Major steelwork contractors in London this week joined forces over pay, amid fears of a union push for increases at sites across the capital.

The firms held a meeting convened by the Engineering Construction Industry Association to voice their concerns over demands, which, if accepted, would exceed those in the usual “blue book” normally applicable on construction projects. The initiative by the employers comes as steelworkers at Heathrow Terminal 5 were balloting over strike action on bonuses that would breach the agreement.

There are fears among steel contractors that the unions want a London-wide £1-an-hour bonus for steelworkers next year. This would mean a return to measures won under a strike by Canary Wharf steel erectors in the 1980s but scrapped during the recession in the early 1990s.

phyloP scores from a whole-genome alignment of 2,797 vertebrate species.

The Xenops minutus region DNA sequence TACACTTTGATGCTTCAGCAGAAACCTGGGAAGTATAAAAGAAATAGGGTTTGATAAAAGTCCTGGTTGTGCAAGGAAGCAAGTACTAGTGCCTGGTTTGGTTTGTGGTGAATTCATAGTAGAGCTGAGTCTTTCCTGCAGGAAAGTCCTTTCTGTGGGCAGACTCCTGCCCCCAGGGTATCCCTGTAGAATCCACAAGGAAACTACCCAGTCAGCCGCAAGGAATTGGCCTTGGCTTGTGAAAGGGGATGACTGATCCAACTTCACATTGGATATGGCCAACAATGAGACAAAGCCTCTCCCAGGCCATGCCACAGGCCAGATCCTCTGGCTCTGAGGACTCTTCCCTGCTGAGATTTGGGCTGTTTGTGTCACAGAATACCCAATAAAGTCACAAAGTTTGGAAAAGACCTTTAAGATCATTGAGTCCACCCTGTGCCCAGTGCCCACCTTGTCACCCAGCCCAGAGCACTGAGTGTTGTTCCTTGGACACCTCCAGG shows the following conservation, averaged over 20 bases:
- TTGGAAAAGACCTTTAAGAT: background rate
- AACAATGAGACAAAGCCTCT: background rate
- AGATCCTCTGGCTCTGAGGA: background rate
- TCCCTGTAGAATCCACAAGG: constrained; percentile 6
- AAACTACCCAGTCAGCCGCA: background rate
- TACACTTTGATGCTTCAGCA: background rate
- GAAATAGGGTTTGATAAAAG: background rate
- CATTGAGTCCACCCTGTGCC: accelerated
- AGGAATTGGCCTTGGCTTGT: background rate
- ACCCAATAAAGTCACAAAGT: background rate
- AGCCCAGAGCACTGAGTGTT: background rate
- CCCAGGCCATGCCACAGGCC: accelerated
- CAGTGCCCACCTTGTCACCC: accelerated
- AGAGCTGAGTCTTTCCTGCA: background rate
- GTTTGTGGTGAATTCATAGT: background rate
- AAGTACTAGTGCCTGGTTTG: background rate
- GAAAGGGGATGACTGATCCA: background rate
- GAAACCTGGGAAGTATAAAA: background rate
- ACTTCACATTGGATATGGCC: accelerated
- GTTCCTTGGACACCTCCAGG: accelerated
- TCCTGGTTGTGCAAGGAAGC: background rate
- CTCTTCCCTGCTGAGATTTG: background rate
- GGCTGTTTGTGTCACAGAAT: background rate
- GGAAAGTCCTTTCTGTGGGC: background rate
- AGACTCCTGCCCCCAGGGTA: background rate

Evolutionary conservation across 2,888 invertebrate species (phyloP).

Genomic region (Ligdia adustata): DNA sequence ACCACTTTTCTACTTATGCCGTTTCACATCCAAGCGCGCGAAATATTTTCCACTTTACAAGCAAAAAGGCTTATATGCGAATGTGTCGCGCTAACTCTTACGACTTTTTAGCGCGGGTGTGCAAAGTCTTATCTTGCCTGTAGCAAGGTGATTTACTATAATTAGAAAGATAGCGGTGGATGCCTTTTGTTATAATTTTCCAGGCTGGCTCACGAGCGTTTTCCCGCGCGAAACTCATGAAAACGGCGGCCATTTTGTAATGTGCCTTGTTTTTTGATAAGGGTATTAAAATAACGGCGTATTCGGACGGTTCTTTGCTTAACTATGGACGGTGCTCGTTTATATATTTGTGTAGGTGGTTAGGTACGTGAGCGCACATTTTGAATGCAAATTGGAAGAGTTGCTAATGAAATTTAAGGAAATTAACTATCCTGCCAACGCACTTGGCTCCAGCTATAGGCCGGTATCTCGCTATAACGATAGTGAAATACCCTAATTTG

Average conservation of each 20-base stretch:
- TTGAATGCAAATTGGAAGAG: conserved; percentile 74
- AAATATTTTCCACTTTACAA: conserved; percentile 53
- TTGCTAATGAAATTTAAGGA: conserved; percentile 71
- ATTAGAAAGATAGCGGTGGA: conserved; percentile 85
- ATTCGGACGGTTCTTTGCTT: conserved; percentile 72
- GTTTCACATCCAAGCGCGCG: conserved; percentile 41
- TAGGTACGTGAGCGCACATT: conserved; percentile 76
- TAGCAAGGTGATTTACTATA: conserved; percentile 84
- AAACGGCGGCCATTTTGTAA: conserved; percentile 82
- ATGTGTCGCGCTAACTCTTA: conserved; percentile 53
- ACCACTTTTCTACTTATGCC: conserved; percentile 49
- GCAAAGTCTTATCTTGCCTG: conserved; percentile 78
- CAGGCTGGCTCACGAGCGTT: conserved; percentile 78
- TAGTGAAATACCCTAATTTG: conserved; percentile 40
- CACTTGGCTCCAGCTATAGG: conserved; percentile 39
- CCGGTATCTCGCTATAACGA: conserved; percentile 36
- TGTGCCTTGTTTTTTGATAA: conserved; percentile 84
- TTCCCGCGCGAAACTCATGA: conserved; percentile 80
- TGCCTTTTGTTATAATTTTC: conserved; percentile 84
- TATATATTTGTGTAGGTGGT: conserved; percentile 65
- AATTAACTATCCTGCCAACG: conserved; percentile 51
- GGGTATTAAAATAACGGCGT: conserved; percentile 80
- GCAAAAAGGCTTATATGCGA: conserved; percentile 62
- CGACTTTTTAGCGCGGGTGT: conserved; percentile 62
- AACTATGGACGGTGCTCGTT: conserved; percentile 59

A spokesperson for the association said: “Considerable concern was expressed about the apparent lack of support of the Amicus and GMB for the blue book agreement. The association’s managing director wrote to both unions earlier this month urging them to clarify their position, but so far has received no reply.”

A senior source at Amicus said that the union would push for increased pay across London. He said: “London steel erectors have so far never been able to get their £1 an hour back.

“You get it on big jobs such as Swiss Re but not on others. There are a lot of high-rise projects scheduled for London, and we will go after the deal.”

As Building went to press on Wednesday, union officials were scheduled to meet T5 steel contractors Watsons and Fast Track in a bid to secure a £1-an-hour bonus, as worked balloted over strike action.

Watsons said in a letter to its workers that the company was “unlikely to accept” demands, which are not payable under the blue book agreement. In the letter, Watsons also said that a vote for industrial action “could seriously affect the company’s ability to secure future work in the UK”.